Amid the buzz around Windows 7, Windows Home Server has largely dropped off the radar - not that it was ever more than a faint blip for most people.
But we've always hoped that HP's MediaSmart range would make an appearance in Australia, after its success overseas. And it finally has, in the form of the HP MediaSmart EX490.
From the outside, the micro-tower case remains discreet enough to hide away yet tasteful enough to leave on display, with gently coloured LED panels showing power and error states.
At the front, a door swings open to reveal the four drawer-style screwless SATA drive bays, the bottom one populated with a 1TB Seagate 7200.12 hard disk.
And there are four USB 2 connectors and an eSATA port, yielding support for up to nine drives.
System RAM is 2GB of DDR2, and the processor is a 2.2GHz Intel Celeron 450.
That's a very lightweight processor, but it's more than ample for everyday server duties and it contributes to a low power draw of just 35W while idle, rising to 50W under load.
And when it comes to software there's plenty here. Naturally, you get all the standard features of Windows Home Server with Power Pack 2, including support for shared folders and automated backup.
You can install drives of any size and type and they'll all be merged into a big storage pool, with specific files optionally mirrored across multiple drives for insurance against drive failure. Home Server's remote access gateway lets you access your files from afar.
Beyond this, the MediaSmart EX490 has a predictable focus on managing and sharing media files. HP has iTunes and TwonkyMedia server plugins, and added custom features that occupy a whole submenu within the Home Server Connector.
The key is the HP media collector, which can automatically copy songs, photos and movies on client PCs to the server, creating and maintaining a central library for all your media. The streaming server can pipe these audio and video files to devices both on your network and, via web access, beyond.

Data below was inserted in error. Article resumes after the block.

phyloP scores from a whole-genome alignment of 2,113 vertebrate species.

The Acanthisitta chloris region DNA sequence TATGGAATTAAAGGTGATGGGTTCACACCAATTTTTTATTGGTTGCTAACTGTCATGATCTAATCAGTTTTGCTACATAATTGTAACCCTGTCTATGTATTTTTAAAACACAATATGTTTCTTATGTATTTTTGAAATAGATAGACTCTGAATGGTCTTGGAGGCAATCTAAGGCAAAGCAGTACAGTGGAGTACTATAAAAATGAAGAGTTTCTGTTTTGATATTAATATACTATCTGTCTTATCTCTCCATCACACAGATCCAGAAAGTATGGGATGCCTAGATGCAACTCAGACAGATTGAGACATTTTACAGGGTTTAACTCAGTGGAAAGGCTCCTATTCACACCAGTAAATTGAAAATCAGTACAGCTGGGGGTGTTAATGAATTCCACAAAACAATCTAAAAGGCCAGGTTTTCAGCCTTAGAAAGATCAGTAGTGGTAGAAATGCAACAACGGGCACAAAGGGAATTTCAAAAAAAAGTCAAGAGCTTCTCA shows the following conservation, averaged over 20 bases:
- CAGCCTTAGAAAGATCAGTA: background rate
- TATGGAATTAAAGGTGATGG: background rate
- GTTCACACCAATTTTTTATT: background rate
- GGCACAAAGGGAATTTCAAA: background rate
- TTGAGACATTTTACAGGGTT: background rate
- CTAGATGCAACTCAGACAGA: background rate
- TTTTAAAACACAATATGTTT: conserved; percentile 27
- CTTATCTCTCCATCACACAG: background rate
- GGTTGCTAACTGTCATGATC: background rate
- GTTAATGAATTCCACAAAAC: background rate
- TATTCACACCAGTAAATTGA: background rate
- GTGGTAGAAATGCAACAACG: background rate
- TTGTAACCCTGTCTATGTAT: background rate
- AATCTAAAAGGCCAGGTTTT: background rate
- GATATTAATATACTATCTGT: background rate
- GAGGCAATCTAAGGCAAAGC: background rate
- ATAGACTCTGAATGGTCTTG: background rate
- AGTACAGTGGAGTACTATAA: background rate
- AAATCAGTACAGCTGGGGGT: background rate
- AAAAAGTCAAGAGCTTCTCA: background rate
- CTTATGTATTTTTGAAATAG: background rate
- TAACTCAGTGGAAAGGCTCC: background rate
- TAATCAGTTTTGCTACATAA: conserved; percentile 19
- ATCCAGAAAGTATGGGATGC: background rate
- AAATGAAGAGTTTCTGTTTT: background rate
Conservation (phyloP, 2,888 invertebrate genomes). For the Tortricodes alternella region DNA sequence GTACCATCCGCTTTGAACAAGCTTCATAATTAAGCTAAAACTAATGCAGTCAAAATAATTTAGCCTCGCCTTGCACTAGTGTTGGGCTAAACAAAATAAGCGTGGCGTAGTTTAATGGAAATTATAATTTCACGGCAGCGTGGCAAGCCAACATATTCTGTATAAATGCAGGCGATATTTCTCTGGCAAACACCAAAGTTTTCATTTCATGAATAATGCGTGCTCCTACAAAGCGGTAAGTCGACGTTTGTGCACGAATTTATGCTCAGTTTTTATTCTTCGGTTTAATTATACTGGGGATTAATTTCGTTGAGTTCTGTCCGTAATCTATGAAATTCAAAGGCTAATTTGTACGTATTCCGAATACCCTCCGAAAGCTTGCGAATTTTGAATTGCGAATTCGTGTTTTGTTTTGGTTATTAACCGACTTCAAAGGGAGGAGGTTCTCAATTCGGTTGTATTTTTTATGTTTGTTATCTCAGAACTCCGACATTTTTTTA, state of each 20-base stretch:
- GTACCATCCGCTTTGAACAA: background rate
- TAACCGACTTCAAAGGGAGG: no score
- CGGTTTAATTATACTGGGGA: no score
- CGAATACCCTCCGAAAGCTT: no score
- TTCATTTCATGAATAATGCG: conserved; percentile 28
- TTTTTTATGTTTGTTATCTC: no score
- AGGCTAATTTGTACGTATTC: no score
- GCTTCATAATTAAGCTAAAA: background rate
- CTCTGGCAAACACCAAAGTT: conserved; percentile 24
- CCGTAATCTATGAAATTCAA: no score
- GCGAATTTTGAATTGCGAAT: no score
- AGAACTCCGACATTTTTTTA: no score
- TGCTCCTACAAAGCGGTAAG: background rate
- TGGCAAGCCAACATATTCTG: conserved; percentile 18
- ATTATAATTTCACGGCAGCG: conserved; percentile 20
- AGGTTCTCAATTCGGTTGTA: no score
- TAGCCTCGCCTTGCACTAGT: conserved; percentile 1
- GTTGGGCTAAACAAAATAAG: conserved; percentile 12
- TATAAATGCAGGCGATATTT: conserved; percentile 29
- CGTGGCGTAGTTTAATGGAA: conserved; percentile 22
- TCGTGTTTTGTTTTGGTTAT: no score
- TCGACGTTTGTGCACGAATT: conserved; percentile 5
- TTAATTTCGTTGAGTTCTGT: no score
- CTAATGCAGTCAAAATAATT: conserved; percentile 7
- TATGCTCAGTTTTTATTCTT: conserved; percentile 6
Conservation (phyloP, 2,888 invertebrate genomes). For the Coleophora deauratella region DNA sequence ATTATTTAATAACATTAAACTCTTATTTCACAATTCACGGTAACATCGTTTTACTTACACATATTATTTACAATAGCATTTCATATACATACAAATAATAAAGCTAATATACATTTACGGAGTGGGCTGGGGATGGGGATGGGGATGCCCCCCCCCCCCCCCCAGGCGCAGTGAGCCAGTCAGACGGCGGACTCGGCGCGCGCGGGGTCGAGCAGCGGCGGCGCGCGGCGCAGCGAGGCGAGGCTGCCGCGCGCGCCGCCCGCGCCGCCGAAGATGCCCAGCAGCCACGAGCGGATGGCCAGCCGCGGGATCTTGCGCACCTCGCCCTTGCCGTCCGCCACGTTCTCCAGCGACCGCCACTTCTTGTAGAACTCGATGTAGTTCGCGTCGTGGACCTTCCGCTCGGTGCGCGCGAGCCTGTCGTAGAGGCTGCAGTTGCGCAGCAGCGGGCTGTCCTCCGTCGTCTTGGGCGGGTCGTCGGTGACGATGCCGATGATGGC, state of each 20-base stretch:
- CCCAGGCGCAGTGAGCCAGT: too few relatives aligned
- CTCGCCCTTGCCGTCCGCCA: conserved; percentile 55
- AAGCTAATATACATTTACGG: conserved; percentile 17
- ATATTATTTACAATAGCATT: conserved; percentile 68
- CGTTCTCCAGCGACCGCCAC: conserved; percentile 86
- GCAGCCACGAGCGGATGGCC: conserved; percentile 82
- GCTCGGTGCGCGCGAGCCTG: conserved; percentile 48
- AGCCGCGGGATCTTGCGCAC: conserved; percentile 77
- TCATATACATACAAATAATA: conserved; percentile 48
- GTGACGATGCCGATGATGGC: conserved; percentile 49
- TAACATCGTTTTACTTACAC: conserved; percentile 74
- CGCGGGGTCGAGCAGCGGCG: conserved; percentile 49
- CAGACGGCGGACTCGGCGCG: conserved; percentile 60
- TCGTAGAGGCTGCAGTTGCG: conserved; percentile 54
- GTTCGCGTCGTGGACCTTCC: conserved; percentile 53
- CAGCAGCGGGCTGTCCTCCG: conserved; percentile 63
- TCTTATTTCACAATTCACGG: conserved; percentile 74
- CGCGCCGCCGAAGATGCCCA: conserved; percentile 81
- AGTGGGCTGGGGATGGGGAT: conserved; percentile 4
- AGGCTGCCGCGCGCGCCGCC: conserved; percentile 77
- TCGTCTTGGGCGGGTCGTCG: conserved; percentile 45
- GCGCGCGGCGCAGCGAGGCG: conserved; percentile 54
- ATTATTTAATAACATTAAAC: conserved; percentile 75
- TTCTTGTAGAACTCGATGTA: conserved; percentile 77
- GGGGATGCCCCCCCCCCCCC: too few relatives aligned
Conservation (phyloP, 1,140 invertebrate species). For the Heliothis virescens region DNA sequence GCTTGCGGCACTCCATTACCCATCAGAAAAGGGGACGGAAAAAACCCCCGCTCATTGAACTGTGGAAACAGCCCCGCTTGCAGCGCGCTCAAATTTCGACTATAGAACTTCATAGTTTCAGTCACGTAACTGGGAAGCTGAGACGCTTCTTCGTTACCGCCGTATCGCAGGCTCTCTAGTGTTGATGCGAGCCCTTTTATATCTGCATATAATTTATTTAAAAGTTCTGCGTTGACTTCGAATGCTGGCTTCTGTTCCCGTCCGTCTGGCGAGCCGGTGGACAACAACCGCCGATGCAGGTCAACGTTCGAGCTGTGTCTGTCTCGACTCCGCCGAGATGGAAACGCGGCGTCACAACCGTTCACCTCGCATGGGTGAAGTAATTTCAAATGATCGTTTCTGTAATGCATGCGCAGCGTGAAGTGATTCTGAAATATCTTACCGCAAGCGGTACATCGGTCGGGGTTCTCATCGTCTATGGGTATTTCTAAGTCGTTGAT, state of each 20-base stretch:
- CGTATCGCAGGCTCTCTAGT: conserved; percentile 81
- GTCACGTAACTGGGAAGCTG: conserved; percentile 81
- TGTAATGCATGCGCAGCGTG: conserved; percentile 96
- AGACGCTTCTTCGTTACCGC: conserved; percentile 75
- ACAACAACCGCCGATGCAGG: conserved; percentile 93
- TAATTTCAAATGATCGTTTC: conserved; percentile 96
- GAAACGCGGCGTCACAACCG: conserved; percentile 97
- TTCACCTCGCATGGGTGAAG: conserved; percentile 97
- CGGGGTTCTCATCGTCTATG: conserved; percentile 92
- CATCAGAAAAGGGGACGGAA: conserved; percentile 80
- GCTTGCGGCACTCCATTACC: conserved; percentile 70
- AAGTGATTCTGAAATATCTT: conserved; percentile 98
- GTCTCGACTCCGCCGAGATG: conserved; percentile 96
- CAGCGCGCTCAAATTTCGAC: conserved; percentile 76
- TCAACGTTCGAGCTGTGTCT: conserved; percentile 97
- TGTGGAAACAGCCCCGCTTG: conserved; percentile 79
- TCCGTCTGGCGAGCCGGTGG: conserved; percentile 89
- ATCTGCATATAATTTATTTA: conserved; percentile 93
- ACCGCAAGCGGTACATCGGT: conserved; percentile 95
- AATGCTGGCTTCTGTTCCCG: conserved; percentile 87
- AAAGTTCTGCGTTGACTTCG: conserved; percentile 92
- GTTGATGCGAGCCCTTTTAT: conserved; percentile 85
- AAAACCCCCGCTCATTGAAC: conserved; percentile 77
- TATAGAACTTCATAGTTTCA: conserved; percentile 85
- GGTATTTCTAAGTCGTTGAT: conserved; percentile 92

To help with the streaming, HP also provides an automatic video converter that monitors new videos and DVD dumps arriving on the server, and quietly generates H.264 MPEG4 versions that will play on most video receivers.
You can control the frame size, frame rate and bit-rate, but be warned that the EX490's Celeron processor can make high-quality conversions a slow process. We found it took around half an hour to convert a two-minute 1080p WMV9 file to a full-resolution MP4.
Another neat feature is the ability to publish your photos directly to Flickr, Facebook, Picasa Web Albums and HP's Snapfish service from within the MediaSmart interface. It's a rudimentary browser-based wizard, but it gets the job done with minimal fuss.
Considering this is a Windows appliance at heart, HP has achieved an impressive degree of Mac compatibility: the MediaSmart server can serve files and music to OS X clients and be used as a Time Machine backup device.
Add in a user-defined sleep schedule and remote hardware monitoring and the EX490 is the most persuasive home server we've seen. But we do have two reservations.
The first is with HP's notion of the home server acting as a media hub. There's nothing wrong with the idea in principle, and if you already have a front-room PC or a selection of receivers, the MediaSmart EX490 could be the jigsaw piece that completes the puzzle.
But the marriage of server and media features is imperfect because, in accordance with Microsoft's Home Server specifications, the EX490 has no video or audio connectors of its own. To get the full benefit you'll need the sort of additional devices described above. Despite the name, what comes in the box is only half of a media system.
The second is the price. A LaCie 1TB NAS box can be had for around $230, you'll have to be wedded to the niceties of Windows Home Server to pay nearly $900 for an appliance of the same capacity.
The EX490 adds a lot of software and features for that money, but ifbudget is a consideration, it's hard to overlook that difference. So, while the MediaSmart EX490 gets a definite thumbs-up, we suggest you take stock of your needs first.
For basic home server duties a cheaper, simpler option may work just as well. But if the sophistications of the EX490 fit your home and budget then go for it: it's a capable and excellently designed little server.